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UP network's Paper Angels yearns to be on your Christmas movie map


Matthew Settle plays a goodly married man in Paper Angels. UP photo

@unclebarkycom on Twitter
It can be very tough sledding against cable’s three Christmas juggernauts.

Hallmark (“The Heart of Christmas”), Lifetime (“It’s a Wonderful Lifetime”) and ABC Family (“25 Days of Christmas”) all pounce on the holiday season as though they were the Discovery network during Shark Week. Except that their extravaganzas last 4 to 6 times longer.

The still relatively upstart UP (formerly GMC/ the Gospel Music Channel) hopes to someday become a first-string player in this merry maelstrom. Its latest come-on is “Everything You Love About Christmas.” An “Uplifting” cavalcade of holiday fare fired up on Nov. 2nd and continues on Sunday, Nov. 16th with the premiere of Paper Angels at 6 p.m. (central)..

Those other networks don’t need much help in spreading the word, but UP still does. Its Christmas movies first caught my attention last season, when a pair popped up in the mail. Aw, what the hell, let’s give ‘em a shot. So I watched both Silver Bells and Guess Who’s Coming to Christmas. And although overtly syrupy of course, they also warmed the heart well beyond room temperature. What did I like about them? They had diversified, multi-ethnic casts and dared to be “faith-based” without pounding bumps on anyone’s head. The “true meaning” of Christmas should amount to more than Jimmy Selfie spitting up his giblet gravy after whining about not getting an Apple Phone XXX with an app for tuning out 24/7. Dropping in at church and saying a little pre-meal prayer, which actually happen in most UP movies, shouldn’t be viewed as excessive proselytizing.

Paper Angels helps to promote the Salvation Army’s very worthy Angel Tree Program (for which NBC5 is the longtime sponsor in D-FW). Country drawler Jimmy Wayne, a former foster child, sings the title song during the opening credits. Not a bad way to start.

The movie begins with a beer-guzzling, physically abusive father/husband pushing his wife, Lynn Brandt (Josie Bisset), to the limit. So she flees with her two children, teenager Thomas (Rustin Gresiuk) and pre-teen Sara (Farryn Van Humbeck). Eleven months later, as another Thanksgiving nears, they’re barely getting by in the small town of Murrayville. Lynn is waitressing and Thomas is beset by a high school bully named Vic West (Burkely Duffield). Looks like it’s going to be a very lean Christmas.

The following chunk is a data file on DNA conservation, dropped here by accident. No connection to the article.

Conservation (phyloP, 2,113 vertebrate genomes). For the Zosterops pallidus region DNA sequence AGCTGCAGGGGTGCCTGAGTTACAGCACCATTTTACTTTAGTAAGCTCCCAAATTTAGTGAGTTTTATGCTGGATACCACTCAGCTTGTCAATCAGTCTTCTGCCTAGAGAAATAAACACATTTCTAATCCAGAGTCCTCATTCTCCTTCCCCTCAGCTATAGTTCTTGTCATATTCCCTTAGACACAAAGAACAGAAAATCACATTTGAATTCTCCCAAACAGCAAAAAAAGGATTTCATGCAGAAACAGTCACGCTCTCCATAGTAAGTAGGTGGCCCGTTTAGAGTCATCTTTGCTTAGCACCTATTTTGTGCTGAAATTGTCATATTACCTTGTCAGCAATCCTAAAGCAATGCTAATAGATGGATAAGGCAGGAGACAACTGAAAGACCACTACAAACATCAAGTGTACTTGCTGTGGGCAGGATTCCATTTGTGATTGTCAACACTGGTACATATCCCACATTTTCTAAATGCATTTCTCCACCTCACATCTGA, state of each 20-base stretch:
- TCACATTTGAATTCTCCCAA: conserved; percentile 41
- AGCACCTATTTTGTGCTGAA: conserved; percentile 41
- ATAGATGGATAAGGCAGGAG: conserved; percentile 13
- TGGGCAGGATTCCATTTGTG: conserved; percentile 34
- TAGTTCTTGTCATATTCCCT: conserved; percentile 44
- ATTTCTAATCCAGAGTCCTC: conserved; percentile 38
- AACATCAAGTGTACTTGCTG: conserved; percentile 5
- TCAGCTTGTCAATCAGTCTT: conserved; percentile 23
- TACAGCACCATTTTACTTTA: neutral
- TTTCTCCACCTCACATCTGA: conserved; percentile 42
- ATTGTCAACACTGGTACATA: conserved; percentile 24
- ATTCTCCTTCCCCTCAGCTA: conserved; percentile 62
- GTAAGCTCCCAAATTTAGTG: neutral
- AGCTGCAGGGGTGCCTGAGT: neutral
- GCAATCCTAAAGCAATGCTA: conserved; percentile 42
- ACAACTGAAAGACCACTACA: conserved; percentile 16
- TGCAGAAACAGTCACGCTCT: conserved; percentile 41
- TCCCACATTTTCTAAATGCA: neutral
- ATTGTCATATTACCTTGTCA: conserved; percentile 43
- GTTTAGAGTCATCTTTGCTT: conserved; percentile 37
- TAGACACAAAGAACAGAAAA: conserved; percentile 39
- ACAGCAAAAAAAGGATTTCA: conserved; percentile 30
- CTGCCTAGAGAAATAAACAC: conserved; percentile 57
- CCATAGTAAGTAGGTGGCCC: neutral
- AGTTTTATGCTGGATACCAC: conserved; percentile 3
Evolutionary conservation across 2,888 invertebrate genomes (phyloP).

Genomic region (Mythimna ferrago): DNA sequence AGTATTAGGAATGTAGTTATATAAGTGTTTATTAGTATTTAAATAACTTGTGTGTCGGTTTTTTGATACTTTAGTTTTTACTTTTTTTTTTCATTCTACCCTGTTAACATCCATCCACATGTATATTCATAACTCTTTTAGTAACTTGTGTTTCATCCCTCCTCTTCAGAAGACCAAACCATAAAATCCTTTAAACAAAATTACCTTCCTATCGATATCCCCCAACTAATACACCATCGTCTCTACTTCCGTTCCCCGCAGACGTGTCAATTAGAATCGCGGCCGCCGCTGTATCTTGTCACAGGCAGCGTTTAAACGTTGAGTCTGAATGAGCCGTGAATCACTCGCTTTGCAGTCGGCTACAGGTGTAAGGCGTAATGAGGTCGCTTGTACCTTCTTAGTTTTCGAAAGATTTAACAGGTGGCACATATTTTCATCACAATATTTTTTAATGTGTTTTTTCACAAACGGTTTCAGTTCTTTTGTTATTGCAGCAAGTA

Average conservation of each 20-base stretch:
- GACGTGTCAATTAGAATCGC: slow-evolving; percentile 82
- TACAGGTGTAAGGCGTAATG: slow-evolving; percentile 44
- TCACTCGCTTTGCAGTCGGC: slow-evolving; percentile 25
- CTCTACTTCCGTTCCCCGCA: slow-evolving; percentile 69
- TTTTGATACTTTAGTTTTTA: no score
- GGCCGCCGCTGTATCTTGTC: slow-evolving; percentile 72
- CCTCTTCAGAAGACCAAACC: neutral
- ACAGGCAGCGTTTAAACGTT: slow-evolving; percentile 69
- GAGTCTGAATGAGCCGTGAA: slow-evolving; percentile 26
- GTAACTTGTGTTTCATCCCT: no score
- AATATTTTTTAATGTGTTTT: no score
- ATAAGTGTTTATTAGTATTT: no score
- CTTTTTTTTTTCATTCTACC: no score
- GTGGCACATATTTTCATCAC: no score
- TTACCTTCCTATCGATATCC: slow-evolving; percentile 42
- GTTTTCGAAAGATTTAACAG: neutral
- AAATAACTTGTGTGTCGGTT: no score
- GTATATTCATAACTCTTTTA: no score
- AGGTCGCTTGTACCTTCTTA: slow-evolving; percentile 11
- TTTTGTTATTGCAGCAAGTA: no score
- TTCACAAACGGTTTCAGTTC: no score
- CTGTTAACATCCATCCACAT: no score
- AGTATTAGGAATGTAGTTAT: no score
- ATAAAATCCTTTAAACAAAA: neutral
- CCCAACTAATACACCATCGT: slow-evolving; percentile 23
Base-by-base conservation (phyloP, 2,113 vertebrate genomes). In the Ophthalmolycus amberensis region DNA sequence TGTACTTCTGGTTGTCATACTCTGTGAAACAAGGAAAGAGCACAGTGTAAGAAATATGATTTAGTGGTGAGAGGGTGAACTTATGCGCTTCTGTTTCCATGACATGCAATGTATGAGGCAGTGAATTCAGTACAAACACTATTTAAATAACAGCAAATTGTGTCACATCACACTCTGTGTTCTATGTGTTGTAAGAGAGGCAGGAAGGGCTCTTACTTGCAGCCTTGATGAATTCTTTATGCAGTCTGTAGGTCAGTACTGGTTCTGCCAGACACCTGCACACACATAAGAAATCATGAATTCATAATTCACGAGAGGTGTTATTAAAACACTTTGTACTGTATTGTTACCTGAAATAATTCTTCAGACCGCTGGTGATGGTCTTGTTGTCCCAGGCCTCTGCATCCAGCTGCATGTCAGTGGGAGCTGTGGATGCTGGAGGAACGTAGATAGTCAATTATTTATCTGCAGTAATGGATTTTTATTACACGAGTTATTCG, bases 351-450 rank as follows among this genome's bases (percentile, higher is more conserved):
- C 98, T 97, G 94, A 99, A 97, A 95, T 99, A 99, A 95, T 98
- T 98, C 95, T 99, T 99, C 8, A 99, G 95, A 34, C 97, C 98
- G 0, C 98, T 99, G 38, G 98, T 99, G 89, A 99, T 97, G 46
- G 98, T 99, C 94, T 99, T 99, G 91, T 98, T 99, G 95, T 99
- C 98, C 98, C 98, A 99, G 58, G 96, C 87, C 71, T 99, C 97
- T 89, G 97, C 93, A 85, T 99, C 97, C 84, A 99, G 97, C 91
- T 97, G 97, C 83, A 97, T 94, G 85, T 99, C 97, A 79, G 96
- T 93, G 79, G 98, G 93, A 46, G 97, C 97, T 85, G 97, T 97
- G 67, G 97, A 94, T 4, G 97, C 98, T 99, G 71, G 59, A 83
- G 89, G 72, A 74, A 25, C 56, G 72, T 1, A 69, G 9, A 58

Meanwhile, the marketing and design company founded by Kevin Morrell (Matthew Settle) is falling victim to that old bugaboo -- a lousy economy. The timing is lousy, too. Wife Jenny (Kendra Anderson) is having a difficult pregnancy while also expecting twins. Kevin tries to internalize his problems while the easygoing, semi-saintly Jenny always seems to buck him up.

During one of Kevin’s lower points, kindly Pastor Cody (Danny Wattley) invites him to drop back in at the community rec center to teach some of the kids his “old school” basketball moves. He finds himself rejuvenated during one-one-one games with Thomas, who’s got game but has been ostracized by the bully and his crappy pals.

So how does the Angel Tree fit in? Desperate to get gifts for her kids, Lynn asks for their wish lists and pins them on the Salvation Army’s shopping mall tree. Thomas, who balks at being a “charity case,” agrees to participate only if mom doesn’t read his list. Be assured that this will be the vehicle for a very satisfying, heartwarming climax.

There are some storyline missteps along the way. It’s nigh impossible to believe, for instance, that Kevin and Thomas spend all that time together at the gym without ever knowing each other’s first names. A standard issue gushy young TV reporter seems about right, though. And Paper Angels thankfully doesn’t end with everything wrapped in a tidy bow.

Upcoming new UP movies include Christmas in Palm Springs (in which Ian Ziering takes a break from Sharknado); A Christmas Tree Miracle (wonder what The Love Boat’s Jill Whelan looks like now); and Marry Us For Christmas (sequel to last year’s Marry Me For Christmas).

Judging from previous experiences, these will all be decently made holiday hand holders with heart, soul and a little spirituality. If you’re in the mood, Paper Angels is worth your while. As is UP, which would really appreciate your patronage during a season that’s still supposed to be primarily about giving. Imagine that.

GRADE: B-minus

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